The Left’s Favorite Books, Debunked

At the end of the post Understanding the far-left, I dismissed much of the left’s work on social science as ‘flimsy science’.

The far-left tends to blame environment for inequality, because biological differences, such as IQ, that may engender inequality less tractable to state intervention. Stephen Jay Gould (The Mismeasure of Man) and Jared Diamond (Guns, Germs, and Steel), who were inspired by the progenitor of cultural relativism, Franz Boas, are major proponents of this view. The media by corroborating with academia are complicit in pushing what is essentially cultural Marxism wrapped in flimsy science.

Publications that conform to or advance a leftist agenda tend to take longer to be challenged, because peers, who often hold similar political views, want to believe what they read and are less inclined to scrutinize the work. This is related to confirmation biases, in which people look for evidence that supports their own personal biases but subconsciously overlook contravening evidence.

Much of the left’s arguments in the social sciences fall apart when challenged, and there are many notable examples, from outright frauds to revisionism and wishful thinking, of the left trying to promote a political agenda under the veneer of ‘science’.

Here are some examples:

Arming America, by Michael A. Bellesiles – a book which purportedly upended America’s history of ‘gun culture’ was later shown to be an elaborate hoax involving false or non-existent probate data and misattributed quotes. Academics initially lavished the book with praise, but it wasn’t until two years later thanks to sleuthing by Clayton Cramer, a historian and software engineer who initially raised doubts about the veracity of the book, did the extent of the fraud become revealed in an independent academic inquiry, eventually resulting in Bellesiles losing his professorship and the trustees of Columbia University rescinding the book’s prestigious Bancroft Prize .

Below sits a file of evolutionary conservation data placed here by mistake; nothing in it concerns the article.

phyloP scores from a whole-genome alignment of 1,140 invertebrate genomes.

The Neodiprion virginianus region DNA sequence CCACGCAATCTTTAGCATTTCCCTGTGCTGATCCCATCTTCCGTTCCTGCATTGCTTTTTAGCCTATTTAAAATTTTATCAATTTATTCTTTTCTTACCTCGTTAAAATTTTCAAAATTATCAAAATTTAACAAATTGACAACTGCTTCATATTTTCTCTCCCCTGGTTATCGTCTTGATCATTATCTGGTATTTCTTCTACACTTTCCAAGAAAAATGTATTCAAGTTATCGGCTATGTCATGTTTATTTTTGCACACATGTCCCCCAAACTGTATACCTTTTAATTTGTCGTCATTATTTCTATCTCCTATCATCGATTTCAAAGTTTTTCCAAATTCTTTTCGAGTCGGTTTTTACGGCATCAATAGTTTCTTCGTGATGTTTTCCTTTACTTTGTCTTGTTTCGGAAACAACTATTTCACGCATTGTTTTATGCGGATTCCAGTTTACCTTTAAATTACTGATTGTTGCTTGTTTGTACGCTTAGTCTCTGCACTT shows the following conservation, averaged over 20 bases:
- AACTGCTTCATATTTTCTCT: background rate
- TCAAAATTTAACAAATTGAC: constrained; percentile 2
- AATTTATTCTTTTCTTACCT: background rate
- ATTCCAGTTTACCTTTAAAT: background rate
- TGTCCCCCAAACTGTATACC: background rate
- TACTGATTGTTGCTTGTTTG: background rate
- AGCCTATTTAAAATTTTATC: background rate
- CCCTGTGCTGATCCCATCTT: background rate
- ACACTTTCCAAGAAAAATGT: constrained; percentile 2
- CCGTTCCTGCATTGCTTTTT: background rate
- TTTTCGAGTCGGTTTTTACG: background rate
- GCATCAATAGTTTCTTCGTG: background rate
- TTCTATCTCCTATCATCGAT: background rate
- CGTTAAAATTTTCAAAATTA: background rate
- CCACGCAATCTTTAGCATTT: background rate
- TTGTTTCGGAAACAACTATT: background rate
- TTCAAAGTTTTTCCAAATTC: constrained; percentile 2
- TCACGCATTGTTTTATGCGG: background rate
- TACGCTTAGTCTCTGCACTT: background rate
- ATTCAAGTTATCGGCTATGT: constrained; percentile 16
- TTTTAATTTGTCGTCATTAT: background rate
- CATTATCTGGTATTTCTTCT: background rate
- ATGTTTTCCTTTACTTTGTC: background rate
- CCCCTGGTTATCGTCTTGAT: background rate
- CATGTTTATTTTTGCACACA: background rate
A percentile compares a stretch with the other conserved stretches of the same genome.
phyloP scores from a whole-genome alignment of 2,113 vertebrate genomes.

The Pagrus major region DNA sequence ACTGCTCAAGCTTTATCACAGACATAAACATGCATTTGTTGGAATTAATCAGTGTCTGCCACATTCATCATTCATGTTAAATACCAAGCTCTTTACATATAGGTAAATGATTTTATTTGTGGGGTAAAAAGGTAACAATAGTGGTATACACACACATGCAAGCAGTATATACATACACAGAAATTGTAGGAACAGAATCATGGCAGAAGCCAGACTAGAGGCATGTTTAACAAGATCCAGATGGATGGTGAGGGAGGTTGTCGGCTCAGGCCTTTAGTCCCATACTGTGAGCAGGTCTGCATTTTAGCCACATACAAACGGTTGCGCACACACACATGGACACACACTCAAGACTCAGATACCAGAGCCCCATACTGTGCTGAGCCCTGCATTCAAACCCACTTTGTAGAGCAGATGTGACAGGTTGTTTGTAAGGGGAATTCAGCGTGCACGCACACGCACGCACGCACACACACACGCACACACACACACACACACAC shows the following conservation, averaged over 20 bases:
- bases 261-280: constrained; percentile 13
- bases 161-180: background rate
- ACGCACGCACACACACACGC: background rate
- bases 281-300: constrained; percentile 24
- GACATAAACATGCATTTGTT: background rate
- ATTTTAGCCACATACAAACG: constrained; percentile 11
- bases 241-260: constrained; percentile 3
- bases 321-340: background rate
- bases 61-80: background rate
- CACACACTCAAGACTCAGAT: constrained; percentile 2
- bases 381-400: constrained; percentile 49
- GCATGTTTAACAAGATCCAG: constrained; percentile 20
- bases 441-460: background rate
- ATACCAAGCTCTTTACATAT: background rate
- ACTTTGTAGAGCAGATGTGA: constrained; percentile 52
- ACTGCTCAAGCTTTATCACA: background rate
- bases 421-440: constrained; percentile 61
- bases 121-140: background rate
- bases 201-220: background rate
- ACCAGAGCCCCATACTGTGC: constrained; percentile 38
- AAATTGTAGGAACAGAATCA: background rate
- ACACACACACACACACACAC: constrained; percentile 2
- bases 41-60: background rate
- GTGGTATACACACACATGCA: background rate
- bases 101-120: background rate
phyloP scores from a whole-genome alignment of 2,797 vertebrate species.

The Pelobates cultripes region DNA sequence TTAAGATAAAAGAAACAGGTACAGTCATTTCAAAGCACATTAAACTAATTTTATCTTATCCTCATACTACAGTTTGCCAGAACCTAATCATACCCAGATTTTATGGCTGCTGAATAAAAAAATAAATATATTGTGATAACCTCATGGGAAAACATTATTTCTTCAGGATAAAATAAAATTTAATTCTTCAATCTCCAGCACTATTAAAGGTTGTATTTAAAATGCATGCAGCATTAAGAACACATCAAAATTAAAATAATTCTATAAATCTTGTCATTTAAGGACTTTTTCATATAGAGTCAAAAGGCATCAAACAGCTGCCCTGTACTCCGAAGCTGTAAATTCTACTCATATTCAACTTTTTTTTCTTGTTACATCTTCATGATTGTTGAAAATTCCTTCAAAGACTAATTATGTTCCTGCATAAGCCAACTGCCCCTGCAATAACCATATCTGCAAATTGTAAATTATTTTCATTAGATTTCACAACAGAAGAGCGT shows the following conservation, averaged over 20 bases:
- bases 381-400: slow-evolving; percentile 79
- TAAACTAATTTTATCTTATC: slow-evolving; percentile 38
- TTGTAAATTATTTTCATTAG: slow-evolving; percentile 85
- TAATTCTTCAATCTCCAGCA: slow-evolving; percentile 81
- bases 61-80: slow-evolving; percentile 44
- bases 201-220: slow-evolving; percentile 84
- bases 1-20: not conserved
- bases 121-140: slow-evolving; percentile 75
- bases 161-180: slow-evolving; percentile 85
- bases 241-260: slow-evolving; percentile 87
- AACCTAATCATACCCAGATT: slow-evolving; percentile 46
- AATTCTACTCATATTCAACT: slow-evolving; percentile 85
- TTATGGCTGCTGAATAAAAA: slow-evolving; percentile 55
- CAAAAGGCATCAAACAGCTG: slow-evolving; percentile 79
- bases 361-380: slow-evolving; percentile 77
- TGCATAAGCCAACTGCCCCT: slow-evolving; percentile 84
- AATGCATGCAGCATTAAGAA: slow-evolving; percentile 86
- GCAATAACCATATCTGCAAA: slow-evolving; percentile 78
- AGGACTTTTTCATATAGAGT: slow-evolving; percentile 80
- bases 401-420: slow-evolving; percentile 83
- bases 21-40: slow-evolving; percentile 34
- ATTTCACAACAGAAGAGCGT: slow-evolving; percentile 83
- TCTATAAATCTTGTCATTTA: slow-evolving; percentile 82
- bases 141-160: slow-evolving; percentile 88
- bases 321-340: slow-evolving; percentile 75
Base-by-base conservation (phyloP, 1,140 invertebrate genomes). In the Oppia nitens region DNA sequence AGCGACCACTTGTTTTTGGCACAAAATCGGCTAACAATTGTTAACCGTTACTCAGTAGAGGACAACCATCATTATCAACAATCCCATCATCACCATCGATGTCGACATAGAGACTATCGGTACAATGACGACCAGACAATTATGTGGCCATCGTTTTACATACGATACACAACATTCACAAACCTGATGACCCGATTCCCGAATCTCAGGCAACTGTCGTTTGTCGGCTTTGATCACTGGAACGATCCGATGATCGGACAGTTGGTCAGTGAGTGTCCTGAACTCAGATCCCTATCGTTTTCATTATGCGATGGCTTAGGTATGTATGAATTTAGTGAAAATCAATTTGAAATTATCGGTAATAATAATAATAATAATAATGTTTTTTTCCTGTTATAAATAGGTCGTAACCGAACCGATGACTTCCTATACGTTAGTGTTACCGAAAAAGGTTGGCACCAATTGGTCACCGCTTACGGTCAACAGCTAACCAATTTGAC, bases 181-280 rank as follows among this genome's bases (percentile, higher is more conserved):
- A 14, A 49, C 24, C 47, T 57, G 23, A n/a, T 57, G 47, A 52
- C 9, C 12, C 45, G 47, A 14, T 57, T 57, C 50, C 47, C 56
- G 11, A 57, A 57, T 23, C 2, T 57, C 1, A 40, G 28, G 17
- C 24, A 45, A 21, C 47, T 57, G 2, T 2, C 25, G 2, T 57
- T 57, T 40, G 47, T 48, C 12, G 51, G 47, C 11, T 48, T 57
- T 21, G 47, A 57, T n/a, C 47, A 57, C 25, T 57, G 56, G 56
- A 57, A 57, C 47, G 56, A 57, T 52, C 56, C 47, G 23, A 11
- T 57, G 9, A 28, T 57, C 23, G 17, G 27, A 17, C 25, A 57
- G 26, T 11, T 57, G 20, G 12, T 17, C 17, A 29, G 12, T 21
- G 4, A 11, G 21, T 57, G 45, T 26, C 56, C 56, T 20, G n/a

Books by Daniel Kahneman, Malcolm Gladwell, and Dan Ariely fall into the category of being unreproducible pop-psychology pseudoscience. To get an idea of how big of the problem this is, Diederik Alexander Stapel, a former professor of social psychology at Tilburg University, was suspended in 2011 for fabricating data to give politically correct results. He falsified data in over 50 papers. This is related to the recent ‘replication scandal’ in the social sciences, in which a large percentage of results were found to unreproducible. Out of 100 results, only a third could be replicated. The entire field of behavior psychology, while it sells a lot of books and fills TED Talk auditoriums, seems to be mostly bunkum. There are many ways dishonest behavior psychologists can achieve ‘significant results’, such as by re-testing subjects repeatedly until significant results are obtained by chance, or by outright fabricating the data.

Related: Pop Psychology Charlatans

The Mismeasure of Man, by Stephen Jay Gould. Although not an obvious fraud like the above examples, in the decades following its publication much of the book has been discredited by leading psychometricians Rushton and Jesnon. The title refers to purported misconduct by Samuel Morton that attributed skull volumes for blacks as too ‘low’, but research in 2011 later vindicated Morton, with Gould, not Morton, having ‘mismeasured’. Furthermore, recent MRI studies not only corroborate with Morton’s cranial measurement findings but also show a statistical correlation between brain-size, IQ, and the g factor. From The Persistence of the Black-White IQ Gap, head size is hereditary, correlated with intelligence, and varies among races:

Gould often defers to an argument that intelligence cannot be ascertained through tests nor can be measured objectively, accusing scientists who try to do so of ‘reification’, in which an abstract concept like intelligence is made ‘concrete’ through tests. But Gould’s dismissal of IQ and the general intelligence factor, g, is also discredited. From Wikipedia